Written by: Patricia Bagby

I see more careers damaged through faulty human relations skills than through a lack of technical ability. Many people are technically smart, but lacking in human relations skills, because they seem unaware that simply knowing how to do a job is not the key to success. To produce results, most of us depend on others and this requires knowing how to work with people. Before this can be done successfully, there are many human relations skills to be learned and practiced.

Some people think too little of human relations skills and ignore the problems caused by negative attitudes and poor interpersonal skills. They focus on personal productivity, ignoring the fact that they are part of a complicated “team” structure. Once human relationships become the focus of the group, the team operates more efficiently.

We must first acknowledge that all relationships have a stress factor. We have to maintain open communications in order to have healthy relationships. The quality of any relationship will influence the productivity of people involved. Think back to the most effective and enjoyable experience that you ever had. Most likely, it is the one where you felt a sense of commitment and trust. The dictionary lists trust as a verb—something you do, rather than something you think about. When you trust someone, you integrate their actions and ideas with yours. A conflict between individuals, especially those in leadership positions, affects the decision-making process and sometimes destroys the morale of an entire unit or organization. Research shows human conflicts are also a primary cause of employee turnover.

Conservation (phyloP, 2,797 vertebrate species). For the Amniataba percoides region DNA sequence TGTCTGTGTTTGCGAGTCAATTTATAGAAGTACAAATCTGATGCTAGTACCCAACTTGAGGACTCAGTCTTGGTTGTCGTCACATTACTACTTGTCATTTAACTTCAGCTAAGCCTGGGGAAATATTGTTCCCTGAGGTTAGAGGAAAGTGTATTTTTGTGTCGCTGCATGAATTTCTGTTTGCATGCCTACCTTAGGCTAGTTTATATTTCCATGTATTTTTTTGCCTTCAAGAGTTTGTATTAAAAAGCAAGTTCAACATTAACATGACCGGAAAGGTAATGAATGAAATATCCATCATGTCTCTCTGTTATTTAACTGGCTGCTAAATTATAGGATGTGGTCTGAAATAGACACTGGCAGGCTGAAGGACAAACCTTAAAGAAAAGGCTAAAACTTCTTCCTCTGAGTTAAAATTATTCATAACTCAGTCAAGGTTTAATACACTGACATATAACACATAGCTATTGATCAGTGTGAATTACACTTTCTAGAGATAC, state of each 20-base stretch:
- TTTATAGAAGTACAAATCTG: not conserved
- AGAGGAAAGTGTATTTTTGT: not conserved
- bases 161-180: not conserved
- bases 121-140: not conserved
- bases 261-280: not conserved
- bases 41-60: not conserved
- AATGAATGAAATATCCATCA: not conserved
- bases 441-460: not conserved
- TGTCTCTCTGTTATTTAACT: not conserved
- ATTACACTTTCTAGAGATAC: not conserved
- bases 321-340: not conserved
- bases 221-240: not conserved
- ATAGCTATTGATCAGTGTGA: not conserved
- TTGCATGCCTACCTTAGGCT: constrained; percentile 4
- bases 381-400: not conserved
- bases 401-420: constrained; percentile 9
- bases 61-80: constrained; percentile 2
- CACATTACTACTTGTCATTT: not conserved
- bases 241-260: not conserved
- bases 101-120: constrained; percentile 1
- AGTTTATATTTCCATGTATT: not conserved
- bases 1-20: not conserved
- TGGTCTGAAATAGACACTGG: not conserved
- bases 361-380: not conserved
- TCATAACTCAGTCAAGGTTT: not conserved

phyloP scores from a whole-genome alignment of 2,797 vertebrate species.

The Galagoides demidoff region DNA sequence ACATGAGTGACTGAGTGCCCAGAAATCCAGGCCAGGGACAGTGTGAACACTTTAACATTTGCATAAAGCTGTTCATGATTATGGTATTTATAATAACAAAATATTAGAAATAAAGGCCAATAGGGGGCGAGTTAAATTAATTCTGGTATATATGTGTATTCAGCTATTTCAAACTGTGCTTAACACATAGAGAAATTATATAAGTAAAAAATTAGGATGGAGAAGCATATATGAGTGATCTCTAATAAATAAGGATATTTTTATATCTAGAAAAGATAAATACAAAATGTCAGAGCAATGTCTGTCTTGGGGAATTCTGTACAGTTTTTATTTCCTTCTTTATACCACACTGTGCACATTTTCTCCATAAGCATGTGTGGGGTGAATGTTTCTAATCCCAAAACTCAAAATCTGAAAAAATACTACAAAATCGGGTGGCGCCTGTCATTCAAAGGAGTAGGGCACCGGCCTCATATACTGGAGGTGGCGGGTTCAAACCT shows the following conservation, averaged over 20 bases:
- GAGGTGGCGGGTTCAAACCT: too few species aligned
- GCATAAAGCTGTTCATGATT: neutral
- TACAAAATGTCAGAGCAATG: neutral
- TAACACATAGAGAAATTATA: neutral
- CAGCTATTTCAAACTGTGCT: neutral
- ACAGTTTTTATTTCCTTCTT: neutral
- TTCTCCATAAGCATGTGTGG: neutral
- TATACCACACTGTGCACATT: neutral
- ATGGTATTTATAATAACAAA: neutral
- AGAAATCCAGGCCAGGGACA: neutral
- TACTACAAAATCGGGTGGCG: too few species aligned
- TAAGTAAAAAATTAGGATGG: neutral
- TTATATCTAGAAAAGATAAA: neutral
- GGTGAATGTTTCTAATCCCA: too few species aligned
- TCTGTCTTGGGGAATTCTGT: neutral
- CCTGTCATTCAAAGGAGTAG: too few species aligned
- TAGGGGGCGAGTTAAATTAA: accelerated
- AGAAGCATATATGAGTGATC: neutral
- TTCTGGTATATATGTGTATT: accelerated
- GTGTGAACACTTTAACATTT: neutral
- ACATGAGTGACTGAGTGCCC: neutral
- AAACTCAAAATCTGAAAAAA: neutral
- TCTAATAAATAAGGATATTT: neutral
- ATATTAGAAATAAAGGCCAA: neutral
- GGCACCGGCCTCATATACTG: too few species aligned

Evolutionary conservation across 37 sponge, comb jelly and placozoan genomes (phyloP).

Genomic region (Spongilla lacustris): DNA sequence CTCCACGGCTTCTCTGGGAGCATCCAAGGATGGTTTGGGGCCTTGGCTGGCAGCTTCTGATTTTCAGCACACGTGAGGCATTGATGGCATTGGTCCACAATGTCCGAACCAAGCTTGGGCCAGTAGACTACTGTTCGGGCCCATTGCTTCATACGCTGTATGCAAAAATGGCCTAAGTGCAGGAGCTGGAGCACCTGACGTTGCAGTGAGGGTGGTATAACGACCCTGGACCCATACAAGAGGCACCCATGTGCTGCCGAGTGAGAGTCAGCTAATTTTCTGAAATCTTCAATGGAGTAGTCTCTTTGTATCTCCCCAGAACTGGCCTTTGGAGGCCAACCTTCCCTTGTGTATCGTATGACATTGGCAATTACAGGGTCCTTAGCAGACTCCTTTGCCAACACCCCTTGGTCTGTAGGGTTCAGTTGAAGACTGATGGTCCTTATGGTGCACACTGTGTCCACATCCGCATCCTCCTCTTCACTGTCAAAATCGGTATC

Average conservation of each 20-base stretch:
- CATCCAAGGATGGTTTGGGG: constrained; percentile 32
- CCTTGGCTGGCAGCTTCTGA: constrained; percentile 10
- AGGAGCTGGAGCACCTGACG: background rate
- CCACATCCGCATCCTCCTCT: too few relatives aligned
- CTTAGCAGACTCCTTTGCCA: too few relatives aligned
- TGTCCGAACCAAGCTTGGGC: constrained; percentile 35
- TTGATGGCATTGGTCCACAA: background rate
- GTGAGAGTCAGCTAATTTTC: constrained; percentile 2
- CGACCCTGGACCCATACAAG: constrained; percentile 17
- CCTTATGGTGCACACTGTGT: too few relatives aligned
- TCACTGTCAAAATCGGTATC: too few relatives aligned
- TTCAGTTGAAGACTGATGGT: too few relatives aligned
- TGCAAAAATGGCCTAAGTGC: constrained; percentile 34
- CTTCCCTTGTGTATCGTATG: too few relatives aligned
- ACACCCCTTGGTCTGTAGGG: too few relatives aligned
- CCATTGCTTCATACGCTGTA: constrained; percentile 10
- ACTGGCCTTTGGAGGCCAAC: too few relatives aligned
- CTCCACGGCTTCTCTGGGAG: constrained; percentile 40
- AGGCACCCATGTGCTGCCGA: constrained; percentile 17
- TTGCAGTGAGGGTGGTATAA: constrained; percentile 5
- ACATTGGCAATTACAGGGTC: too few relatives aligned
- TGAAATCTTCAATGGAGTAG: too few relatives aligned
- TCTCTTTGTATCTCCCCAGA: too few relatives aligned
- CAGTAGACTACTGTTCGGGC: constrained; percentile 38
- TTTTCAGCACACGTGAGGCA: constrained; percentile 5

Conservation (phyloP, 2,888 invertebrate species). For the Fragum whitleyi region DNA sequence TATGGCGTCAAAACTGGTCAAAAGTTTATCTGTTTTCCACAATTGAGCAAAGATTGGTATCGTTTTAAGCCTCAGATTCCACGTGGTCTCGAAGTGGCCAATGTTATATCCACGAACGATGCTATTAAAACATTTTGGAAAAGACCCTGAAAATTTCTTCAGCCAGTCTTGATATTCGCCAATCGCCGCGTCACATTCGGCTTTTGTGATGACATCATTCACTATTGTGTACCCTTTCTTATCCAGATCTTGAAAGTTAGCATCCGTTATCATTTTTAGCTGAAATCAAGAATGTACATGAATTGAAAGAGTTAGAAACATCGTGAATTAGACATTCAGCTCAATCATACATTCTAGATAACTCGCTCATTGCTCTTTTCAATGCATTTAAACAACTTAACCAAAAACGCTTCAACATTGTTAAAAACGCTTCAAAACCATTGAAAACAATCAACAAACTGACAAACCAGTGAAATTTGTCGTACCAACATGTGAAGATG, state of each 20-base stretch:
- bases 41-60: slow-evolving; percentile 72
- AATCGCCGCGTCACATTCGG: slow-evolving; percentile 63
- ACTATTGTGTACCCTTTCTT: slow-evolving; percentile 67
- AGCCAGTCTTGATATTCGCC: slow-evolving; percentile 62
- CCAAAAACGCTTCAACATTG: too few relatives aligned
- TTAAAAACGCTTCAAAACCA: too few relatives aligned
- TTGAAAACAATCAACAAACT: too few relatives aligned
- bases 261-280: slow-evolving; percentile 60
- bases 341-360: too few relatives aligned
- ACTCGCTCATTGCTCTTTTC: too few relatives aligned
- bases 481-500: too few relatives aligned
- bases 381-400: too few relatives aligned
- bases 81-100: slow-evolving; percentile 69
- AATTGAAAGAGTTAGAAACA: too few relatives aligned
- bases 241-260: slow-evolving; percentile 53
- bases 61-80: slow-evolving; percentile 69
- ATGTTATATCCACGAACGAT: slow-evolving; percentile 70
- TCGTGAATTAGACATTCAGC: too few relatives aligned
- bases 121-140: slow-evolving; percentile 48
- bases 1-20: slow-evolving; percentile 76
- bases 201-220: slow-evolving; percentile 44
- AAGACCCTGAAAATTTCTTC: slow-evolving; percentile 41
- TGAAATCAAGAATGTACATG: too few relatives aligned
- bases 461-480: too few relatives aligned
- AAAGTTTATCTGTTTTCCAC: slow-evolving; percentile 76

The most objective way to view human interaction is to concentrate on the relationship itself and try to forget the personalities on either end. When you focus on the relationship and not worry about the personalities, you can be more objective. A good strategy is to discuss potential misinterpretations immediately to clear the air.

In the work environment, as in your personal life, nothing contributes more to building and maintaining healthy relationships than a positive attitude. Trust is the foundation for success. You cannot expect people to trust you if you do not trust anyone yourself. A workplace without trust is inefficient, expensive, and much less productive. Success is achieved when we learn to turn negatives into positives.

One of the best ways to create understanding, appreciation, and open dialogue with those different from us is to try to find common ground. I recommend you work at valuing relationships, do not make personalities the center of attention, and always seek to restore damage to any relationship as quickly as possible. Make it your mission to recover lost trust by turning problems into opportunities.

© PBBD Enterprises | Patricia Bagby, CEO of PBBD Enterprises, is a highly regarded consultant, trainer, key note speaker and
professional development coach. Ms. Bagby provides practical solutions for all aspects of human capital
management and employment law regulations. E-mail